Hereditary and acquired disorders of neuromuscular junction in children – novel approach in diagnosis and therapy

Neuromuscular junction is the site of communication between motor nerve axons and skeletal muscle fi bers. Hereditary and acquired disorders aff ect presynaptic, intrasynaptic or postsynaptic part of neuromuscular junction causing muscle fatigue and weakness. Genetic defects cause abnormal neuromuscular transmission. Autosomal dominant disorders present as slow channel disease; autosomal recessive are more common and characterized by severe clinical course, as in presynaptic defect, fast channel disorders and rapsyn defi ciency. Acquired neuromuscular diseases are myasthenia gravis, Lambert-Eaton syndrome, botulism, transient neonatal myasthenia gravis and fetal acetylcholine receptor inactivation syndrome. Juvenile myasthenia gravis is usually associated with anti-acetylcholine receptor antibodies, while thymoma in children associated with juvenile myasthenia gravis is extremely rare. The aim is to present the variability of clinical presentation in neuromuscular junction disorders, the complexity of diagnostic approach, especially molecular-genetic diagnosis, and novel therapeutic options. Improvement in the understanding of the molecular- genetic etiology and pathogenesis of congenital myasthenic syndrome is signifi cant not only for diagnosis, but also for selection of the most appropriate therapeutic approach. Clinical presentation of myasthenia gravis in children is very variable, therapy is eff ective, but additional controlled clinical trials and clinical and diagnostic guidelines are still required.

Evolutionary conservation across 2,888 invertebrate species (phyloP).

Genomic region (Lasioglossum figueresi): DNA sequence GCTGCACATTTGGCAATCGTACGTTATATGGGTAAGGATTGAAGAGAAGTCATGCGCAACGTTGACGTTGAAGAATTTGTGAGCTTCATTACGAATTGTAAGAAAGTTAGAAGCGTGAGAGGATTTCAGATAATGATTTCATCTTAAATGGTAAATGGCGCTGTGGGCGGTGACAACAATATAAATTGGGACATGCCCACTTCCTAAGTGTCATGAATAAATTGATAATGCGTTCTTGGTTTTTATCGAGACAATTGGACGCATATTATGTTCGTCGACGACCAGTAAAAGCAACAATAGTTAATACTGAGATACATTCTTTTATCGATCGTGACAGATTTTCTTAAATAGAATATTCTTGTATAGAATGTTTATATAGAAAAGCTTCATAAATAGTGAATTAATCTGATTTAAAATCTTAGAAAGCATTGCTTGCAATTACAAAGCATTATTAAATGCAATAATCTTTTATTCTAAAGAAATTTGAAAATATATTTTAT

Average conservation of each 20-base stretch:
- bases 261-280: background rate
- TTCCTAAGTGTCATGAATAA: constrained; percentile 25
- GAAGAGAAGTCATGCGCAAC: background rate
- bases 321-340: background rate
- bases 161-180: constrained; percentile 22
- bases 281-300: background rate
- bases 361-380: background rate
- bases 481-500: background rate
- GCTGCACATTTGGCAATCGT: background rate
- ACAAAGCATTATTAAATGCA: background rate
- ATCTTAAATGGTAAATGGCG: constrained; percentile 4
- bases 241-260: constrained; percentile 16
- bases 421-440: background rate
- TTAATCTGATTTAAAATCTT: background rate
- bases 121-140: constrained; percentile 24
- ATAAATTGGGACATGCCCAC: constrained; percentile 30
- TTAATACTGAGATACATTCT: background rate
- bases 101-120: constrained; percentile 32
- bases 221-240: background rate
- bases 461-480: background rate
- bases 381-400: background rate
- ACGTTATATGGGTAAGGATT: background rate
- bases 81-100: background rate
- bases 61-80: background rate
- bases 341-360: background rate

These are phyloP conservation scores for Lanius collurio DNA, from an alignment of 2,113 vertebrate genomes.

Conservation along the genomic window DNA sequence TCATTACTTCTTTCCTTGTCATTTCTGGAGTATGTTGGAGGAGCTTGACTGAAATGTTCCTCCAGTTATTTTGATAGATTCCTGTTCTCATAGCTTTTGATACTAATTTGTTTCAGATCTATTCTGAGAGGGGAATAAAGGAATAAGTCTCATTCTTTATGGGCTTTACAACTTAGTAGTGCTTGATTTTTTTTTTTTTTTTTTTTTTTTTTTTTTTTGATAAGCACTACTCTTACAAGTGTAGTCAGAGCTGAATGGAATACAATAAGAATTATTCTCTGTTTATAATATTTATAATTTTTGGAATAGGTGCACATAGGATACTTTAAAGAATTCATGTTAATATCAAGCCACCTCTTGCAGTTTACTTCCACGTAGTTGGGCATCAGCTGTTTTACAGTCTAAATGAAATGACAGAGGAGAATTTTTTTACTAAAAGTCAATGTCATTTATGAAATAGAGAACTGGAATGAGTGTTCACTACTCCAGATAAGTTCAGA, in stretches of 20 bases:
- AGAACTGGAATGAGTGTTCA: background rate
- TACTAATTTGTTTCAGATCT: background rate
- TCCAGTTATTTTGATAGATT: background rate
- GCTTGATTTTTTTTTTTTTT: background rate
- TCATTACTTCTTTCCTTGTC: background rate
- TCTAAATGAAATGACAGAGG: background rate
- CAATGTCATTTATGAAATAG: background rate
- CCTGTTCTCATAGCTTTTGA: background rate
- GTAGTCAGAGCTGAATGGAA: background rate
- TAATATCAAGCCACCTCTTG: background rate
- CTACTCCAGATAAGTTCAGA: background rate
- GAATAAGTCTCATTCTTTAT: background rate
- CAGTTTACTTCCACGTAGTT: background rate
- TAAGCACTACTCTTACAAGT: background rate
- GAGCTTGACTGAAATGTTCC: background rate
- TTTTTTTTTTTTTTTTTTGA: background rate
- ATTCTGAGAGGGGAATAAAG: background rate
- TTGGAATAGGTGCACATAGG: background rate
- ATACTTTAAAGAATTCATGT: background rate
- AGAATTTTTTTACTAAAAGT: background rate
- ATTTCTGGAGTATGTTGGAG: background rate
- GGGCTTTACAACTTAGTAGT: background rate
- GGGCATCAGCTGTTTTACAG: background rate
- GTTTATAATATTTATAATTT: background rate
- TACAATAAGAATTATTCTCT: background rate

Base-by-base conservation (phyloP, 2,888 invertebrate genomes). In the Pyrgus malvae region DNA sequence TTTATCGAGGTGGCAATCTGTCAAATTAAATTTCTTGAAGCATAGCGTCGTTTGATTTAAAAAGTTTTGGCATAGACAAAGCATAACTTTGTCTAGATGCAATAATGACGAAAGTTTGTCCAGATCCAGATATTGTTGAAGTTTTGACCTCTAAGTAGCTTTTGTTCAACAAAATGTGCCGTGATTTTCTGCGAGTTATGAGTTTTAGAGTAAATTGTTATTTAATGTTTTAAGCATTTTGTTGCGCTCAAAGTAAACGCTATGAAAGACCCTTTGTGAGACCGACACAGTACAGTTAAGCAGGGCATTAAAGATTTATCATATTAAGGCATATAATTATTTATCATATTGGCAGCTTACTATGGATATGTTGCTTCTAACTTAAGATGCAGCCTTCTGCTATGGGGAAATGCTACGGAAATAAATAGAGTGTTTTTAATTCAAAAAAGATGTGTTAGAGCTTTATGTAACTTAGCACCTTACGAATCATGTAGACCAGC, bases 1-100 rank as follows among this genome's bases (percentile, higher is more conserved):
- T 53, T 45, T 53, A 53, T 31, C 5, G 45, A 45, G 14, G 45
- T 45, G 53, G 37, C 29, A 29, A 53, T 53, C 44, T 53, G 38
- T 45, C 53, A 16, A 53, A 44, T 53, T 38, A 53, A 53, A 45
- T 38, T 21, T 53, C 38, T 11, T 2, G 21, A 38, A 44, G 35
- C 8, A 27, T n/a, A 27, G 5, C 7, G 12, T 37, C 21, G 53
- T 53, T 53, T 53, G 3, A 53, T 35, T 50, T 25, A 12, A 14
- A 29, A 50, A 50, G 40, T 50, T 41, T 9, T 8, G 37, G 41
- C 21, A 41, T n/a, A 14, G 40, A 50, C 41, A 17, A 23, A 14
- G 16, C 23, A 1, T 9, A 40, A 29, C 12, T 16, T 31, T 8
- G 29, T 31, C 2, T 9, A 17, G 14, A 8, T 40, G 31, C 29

Keywords: neuromuscular junction diseases; myasthenia gravis; myasthenic syndromes, congenital
Category: Review
Volume: Vol. 57, No 2, april - june 2013
Authors: Barišić N., Ivanović V., Bunoza B., Jakovčević A., Slaviček J., Sasso A., Sertić J., Novak M.
Reference work: Paediatr Croat. 2013;57:129-34

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